Benghazi doing better than Tripoli, rebels say

August 14, 2011

The retired accounting professor who runs the city council of the Libyan rebel capital wants you to know: “There is good news in Benghazi!” Just ignore the smell.

“Electricity, benzene, water, gas — all okay. No rockets, no fighting — all okay. Sewage? Big headache. But all in all, we are amazed,” said Saad Elferjani, who compared his city — in the most favorable way possible — to a roach motel.

“You remember the advertisement?” he said. “ ‘You can check in, but you can’t check out.’ That is us.”

In recent months, the dueling capitals of Libya have traded places. Tripoli, held by leader Moammar Gaddafi, is now in worse shape than rebel-held Benghazi.

Life in Benghazi gets slightly better every day: Police officers dressed as admirals at least pretend to direct traffic, an exhibit of once-forbidden art has opened in the new Gaddafi Crimes Museum, and the schools are scheduled to start again in September.

“The city feels safe. Things work,” said Abed Dada of the International Committee of the Red Cross, who has spent the past few weeks in Benghazi.

The bakeries are turning out special pastries again. A tank of gas costs $4, less than before the revolution. Cellphone calls are free.

Asked to compare the rival cities of east and west, which were traditional adversaries even before the uprising, one young merchant notes with pride that the price of a chicken in Tripoli is $12, whereas in Benghazi, a bird (imported from Egypt) will set you back $3.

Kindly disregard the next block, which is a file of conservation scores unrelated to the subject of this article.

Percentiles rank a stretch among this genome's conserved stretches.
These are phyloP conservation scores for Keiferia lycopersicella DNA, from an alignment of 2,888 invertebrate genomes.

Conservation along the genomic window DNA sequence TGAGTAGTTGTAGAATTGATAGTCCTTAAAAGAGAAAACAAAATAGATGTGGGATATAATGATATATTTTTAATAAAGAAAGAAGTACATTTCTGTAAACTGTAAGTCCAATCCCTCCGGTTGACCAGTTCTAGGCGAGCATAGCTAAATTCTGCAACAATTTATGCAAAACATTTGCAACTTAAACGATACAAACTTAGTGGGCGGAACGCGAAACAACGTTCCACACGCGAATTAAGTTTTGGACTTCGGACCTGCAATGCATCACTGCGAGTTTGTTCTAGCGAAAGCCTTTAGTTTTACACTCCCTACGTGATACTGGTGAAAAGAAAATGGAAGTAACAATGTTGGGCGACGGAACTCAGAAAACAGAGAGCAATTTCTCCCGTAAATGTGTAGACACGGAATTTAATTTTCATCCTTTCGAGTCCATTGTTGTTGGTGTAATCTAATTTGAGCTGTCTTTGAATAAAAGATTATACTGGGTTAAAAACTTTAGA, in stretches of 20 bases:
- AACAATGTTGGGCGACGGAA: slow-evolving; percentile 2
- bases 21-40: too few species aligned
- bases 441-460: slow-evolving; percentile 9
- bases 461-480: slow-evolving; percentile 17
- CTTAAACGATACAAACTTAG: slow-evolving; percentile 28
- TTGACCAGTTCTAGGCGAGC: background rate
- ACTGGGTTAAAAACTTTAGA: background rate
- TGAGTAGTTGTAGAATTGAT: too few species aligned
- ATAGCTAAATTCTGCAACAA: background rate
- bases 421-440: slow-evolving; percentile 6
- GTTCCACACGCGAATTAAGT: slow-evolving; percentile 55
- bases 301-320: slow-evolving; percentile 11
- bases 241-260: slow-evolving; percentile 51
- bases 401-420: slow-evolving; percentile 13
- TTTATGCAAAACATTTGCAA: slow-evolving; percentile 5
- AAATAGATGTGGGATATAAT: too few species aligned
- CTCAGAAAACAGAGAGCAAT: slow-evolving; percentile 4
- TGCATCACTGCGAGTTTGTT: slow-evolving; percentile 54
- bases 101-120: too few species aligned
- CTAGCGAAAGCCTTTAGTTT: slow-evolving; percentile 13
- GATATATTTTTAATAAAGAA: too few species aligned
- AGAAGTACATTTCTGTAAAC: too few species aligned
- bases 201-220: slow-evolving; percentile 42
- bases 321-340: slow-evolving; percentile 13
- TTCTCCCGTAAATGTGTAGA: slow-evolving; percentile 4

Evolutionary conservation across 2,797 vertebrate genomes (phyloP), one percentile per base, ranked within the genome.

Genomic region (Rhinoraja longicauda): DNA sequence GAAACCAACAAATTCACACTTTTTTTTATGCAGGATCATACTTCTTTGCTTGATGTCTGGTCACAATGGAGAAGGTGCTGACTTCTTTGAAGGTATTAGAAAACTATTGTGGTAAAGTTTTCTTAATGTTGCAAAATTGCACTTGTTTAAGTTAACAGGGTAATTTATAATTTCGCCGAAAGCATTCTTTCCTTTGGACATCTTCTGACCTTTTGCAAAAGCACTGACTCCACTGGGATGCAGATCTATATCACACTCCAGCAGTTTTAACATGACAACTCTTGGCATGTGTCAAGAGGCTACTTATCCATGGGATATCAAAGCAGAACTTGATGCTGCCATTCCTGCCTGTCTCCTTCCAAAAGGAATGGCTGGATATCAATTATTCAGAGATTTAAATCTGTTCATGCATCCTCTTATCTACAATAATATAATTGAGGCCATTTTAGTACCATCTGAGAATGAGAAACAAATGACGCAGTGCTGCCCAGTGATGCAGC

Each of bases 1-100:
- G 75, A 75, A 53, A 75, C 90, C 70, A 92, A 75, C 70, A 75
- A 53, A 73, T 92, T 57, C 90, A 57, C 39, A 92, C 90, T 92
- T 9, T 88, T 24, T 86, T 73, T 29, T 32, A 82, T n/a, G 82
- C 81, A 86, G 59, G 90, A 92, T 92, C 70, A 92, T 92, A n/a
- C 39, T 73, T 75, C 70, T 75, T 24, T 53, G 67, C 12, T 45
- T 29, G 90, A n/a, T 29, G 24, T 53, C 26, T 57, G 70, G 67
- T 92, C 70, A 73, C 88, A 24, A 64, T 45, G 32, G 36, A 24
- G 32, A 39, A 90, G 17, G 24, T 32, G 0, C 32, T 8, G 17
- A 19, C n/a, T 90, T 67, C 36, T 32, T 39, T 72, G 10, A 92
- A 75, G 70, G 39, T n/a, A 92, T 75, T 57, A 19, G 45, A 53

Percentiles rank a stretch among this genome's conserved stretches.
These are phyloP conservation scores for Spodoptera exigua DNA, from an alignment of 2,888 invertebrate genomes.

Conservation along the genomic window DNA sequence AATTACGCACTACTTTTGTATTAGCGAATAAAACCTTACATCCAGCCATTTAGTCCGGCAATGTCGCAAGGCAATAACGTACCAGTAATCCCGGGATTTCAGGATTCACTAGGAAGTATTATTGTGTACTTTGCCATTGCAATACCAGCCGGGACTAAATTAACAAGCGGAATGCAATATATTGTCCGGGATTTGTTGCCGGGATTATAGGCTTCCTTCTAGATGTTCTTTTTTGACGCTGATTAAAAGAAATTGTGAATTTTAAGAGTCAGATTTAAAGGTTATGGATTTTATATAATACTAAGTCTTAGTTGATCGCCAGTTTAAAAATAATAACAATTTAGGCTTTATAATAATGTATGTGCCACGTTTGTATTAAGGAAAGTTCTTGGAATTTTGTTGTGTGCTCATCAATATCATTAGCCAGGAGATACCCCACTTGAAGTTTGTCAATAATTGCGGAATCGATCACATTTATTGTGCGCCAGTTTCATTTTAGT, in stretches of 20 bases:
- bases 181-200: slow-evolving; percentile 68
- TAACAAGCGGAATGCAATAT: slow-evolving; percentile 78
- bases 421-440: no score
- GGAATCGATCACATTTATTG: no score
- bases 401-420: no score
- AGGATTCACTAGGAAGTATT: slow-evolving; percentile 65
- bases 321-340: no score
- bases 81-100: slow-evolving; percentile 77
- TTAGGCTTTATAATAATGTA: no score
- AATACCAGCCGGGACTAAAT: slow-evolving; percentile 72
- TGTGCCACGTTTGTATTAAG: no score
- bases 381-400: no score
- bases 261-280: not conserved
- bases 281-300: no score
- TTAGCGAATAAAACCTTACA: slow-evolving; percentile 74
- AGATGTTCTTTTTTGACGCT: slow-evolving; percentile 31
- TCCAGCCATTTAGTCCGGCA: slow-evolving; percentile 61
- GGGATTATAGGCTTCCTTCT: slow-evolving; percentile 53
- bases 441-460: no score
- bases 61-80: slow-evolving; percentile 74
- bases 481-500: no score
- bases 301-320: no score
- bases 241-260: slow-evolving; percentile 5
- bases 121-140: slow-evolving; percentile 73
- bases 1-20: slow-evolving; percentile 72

The conditions of daily life in the de facto rebel capital — and the perceptions of its citizens — are important clues to how a post-Gaddafi Libya might function. The evidence in August suggests here would be a fractious, opaque government of well-meaning amateurs who care enough to try to keep the lights on.

When Saadi Gaddafi, one of the Brother Leader’s sons, came to Benghazi in February to try to cool the revolutionary fever, he famously told the angry residents that if they would only calm down and go home, “I will turn Benghazi into San Diego, I promise you.”

No worries, San Diego.

Benghazi could be lovely, it is true — it is on the Mediterranean and has lagoons and a zoo. But the sea is too dirty to swim in, the lakes are turgid waste pits, and the lion pacing his cage will break your heart.


Saadi Gaddafi admitted, after having had a brief look around, that Benghazi needed sprucing up. “There were a lot of mistakes,” the former professional soccer player and film producer said.

If Benghazi has a signature architectural motif, it is the half-completed construction site. Nothing was ever finished. The previous government appears to have erected scaffolding and then left town. Vast tracts of the city suggest a Florida real estate scam, nothing but signage and swamp. Construction of the government’s “One Thousand Two Hundred Bed Hospital” began in 1973. The first of three planned towers was finally opened last year.

Benghazi wags like to say that the entire emirate city-state of Dubai, one of the modern wonders of the Arab world, in the United Arab Emirates, was built from scratch in the time it took to build one 400-bed hospital here.

The same is true for the soccer stadium, built by King Idris in the 1950s: Renovations begun five years ago are still going on. Meanwhile, tens of thousands of apartments being erected in western Benghazi remain empty concrete shells.